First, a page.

London is commonly thought of as one of the most international cities in the world, and the LSE reflects this internationality perfectly. The LSE student body is drawn from more than 140 countries worldwide, so it is about as diverse as any school possibly could be. This diversity is represented in students' ethnicity, economic background, cultural heritage, intellectual views, political views, religious views, and certainly social views. There is really no such thing as a "typical" LSE student in the superficial sense.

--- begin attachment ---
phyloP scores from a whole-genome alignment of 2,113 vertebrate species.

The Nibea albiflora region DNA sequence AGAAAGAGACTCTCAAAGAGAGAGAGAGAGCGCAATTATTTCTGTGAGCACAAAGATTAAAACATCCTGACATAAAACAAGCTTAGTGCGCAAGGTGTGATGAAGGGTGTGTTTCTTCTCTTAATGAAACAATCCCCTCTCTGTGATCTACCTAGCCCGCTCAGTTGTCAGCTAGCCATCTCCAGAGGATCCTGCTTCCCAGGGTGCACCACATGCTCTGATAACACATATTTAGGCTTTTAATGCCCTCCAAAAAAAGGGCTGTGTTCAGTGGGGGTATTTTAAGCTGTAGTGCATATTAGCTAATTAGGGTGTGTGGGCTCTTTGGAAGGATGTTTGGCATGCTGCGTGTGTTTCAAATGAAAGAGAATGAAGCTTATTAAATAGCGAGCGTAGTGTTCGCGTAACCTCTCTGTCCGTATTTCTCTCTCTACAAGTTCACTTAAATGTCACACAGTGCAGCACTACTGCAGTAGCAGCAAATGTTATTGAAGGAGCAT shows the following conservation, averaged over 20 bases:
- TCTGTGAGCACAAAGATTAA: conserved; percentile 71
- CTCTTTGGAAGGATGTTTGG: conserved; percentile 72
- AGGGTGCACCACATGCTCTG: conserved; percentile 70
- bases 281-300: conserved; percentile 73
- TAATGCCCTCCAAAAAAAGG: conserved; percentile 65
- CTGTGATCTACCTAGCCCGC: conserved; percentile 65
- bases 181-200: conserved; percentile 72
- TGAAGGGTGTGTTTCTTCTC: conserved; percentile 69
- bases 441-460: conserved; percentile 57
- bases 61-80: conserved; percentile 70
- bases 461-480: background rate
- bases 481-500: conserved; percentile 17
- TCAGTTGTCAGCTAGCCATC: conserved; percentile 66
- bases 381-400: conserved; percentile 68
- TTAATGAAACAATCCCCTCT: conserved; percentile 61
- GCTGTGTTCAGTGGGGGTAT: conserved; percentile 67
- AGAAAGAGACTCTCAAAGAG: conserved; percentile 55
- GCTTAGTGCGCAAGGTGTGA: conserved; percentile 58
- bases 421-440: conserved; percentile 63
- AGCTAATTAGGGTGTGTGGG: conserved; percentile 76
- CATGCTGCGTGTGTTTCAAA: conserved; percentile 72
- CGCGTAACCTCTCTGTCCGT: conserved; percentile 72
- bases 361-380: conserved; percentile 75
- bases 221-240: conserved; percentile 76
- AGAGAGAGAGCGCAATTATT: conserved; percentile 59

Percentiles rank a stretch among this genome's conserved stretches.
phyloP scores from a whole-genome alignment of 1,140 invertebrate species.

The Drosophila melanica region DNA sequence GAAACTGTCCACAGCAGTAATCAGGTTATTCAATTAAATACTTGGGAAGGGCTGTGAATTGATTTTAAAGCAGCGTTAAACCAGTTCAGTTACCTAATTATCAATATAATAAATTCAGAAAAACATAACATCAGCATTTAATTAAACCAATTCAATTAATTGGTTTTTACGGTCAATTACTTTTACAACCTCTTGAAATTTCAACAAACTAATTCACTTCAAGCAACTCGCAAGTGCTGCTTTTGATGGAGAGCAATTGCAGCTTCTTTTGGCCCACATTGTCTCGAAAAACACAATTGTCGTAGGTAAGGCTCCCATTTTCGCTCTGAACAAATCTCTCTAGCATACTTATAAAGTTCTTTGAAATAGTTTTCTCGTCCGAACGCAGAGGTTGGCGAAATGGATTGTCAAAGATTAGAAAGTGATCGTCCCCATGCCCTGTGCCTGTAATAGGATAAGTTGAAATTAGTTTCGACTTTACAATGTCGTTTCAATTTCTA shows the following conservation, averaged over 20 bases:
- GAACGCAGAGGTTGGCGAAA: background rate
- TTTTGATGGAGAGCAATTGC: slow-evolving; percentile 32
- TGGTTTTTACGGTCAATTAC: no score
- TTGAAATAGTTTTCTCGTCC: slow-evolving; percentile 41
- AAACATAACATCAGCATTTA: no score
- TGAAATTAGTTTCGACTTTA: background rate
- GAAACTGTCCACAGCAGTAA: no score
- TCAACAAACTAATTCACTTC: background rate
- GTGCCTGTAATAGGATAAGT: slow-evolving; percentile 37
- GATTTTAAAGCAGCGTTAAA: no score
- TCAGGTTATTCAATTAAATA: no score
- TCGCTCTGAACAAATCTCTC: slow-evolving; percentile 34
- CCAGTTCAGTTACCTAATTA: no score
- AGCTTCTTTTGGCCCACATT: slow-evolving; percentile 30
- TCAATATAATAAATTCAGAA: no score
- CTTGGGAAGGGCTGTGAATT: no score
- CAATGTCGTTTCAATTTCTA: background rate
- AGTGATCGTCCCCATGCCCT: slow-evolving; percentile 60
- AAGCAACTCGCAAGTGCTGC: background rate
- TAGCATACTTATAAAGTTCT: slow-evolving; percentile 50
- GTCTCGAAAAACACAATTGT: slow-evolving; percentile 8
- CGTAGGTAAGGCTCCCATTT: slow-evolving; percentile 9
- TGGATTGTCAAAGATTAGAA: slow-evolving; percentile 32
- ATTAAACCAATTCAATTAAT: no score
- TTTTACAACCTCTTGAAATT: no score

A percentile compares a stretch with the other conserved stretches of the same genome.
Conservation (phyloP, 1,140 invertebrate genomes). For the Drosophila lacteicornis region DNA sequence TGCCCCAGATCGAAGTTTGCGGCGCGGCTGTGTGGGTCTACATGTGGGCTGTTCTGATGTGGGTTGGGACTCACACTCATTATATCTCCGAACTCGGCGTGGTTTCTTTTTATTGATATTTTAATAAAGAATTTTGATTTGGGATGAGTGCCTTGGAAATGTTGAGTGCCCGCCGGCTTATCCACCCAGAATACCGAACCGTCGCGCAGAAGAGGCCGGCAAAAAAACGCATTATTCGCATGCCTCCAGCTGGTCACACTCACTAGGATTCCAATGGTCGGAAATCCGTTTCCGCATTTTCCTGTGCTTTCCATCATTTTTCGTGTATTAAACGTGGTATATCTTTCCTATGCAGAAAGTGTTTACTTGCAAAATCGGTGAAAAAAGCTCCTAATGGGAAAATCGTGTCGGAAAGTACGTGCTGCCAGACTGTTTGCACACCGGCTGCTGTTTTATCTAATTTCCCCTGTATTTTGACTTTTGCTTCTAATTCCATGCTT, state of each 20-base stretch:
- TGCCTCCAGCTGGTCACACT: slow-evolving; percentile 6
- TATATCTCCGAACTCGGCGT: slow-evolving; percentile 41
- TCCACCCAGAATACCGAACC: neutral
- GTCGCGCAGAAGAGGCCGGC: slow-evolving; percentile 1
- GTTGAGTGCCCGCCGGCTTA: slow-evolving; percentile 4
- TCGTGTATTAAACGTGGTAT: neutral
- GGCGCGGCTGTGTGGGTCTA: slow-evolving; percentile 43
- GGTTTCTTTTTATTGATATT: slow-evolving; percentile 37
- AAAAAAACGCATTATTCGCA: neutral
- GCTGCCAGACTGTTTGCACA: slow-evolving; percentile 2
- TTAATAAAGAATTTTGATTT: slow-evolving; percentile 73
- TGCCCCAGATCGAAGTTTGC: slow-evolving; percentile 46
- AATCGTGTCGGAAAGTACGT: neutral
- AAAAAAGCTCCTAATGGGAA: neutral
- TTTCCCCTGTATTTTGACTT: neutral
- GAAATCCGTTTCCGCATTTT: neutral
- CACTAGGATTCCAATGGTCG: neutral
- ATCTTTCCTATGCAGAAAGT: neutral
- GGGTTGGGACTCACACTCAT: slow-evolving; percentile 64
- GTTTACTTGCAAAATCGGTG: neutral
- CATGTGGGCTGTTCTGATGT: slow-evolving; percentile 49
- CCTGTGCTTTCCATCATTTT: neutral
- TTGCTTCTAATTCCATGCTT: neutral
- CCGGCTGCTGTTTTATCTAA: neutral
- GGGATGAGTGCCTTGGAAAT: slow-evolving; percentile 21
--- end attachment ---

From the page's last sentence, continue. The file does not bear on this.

The only common thread that exists is the intelligence of the average student. Since the school is so hopelessly international, there is no one group that dominates. It is hard to feel out of place in this sort of environment because, to a certain extent, everyone is out of place. This shared feeling of being different is precisely what makes LSE a very accommodating place for students who may be nervous about coming to a new country to attend school. In essence, being a minority in effect makes students part of the majority.